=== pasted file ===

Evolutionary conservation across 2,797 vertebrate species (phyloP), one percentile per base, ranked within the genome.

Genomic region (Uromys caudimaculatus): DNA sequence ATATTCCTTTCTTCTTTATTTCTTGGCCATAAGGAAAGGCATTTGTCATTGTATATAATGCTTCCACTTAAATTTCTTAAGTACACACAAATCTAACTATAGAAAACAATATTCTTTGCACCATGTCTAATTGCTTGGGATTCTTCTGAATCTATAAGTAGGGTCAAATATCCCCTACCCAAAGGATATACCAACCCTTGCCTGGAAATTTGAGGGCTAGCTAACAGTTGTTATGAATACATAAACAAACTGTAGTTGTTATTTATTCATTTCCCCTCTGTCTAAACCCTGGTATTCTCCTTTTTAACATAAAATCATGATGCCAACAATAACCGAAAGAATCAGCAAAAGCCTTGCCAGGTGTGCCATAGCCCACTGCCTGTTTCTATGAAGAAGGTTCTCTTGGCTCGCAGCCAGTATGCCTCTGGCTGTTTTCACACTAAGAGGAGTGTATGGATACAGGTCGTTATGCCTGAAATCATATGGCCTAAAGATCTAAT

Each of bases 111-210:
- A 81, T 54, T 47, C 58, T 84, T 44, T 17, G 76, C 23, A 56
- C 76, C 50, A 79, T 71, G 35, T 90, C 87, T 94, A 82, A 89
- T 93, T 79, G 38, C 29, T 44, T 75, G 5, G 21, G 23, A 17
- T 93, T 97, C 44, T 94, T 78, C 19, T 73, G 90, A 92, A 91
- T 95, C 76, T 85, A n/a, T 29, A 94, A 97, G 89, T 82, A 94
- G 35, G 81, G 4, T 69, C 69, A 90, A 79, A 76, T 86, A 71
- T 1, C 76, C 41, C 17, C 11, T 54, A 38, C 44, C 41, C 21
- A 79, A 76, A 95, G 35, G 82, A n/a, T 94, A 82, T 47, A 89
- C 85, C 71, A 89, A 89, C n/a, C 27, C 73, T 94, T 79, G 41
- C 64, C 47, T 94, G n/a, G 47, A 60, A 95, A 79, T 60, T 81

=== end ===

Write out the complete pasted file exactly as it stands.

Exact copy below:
Evolutionary conservation across 2,797 vertebrate species (phyloP), one percentile per base, ranked within the genome.

Genomic region (Uromys caudimaculatus): DNA sequence ATATTCCTTTCTTCTTTATTTCTTGGCCATAAGGAAAGGCATTTGTCATTGTATATAATGCTTCCACTTAAATTTCTTAAGTACACACAAATCTAACTATAGAAAACAATATTCTTTGCACCATGTCTAATTGCTTGGGATTCTTCTGAATCTATAAGTAGGGTCAAATATCCCCTACCCAAAGGATATACCAACCCTTGCCTGGAAATTTGAGGGCTAGCTAACAGTTGTTATGAATACATAAACAAACTGTAGTTGTTATTTATTCATTTCCCCTCTGTCTAAACCCTGGTATTCTCCTTTTTAACATAAAATCATGATGCCAACAATAACCGAAAGAATCAGCAAAAGCCTTGCCAGGTGTGCCATAGCCCACTGCCTGTTTCTATGAAGAAGGTTCTCTTGGCTCGCAGCCAGTATGCCTCTGGCTGTTTTCACACTAAGAGGAGTGTATGGATACAGGTCGTTATGCCTGAAATCATATGGCCTAAAGATCTAAT

Each of bases 111-210:
- A 81, T 54, T 47, C 58, T 84, T 44, T 17, G 76, C 23, A 56
- C 76, C 50, A 79, T 71, G 35, T 90, C 87, T 94, A 82, A 89
- T 93, T 79, G 38, C 29, T 44, T 75, G 5, G 21, G 23, A 17
- T 93, T 97, C 44, T 94, T 78, C 19, T 73, G 90, A 92, A 91
- T 95, C 76, T 85, A n/a, T 29, A 94, A 97, G 89, T 82, A 94
- G 35, G 81, G 4, T 69, C 69, A 90, A 79, A 76, T 86, A 71
- T 1, C 76, C 41, C 17, C 11, T 54, A 38, C 44, C 41, C 21
- A 79, A 76, A 95, G 35, G 82, A n/a, T 94, A 82, T 47, A 89
- C 85, C 71, A 89, A 89, C n/a, C 27, C 73, T 94, T 79, G 41
- C 64, C 47, T 94, G n/a, G 47, A 60, A 95, A 79, T 60, T 81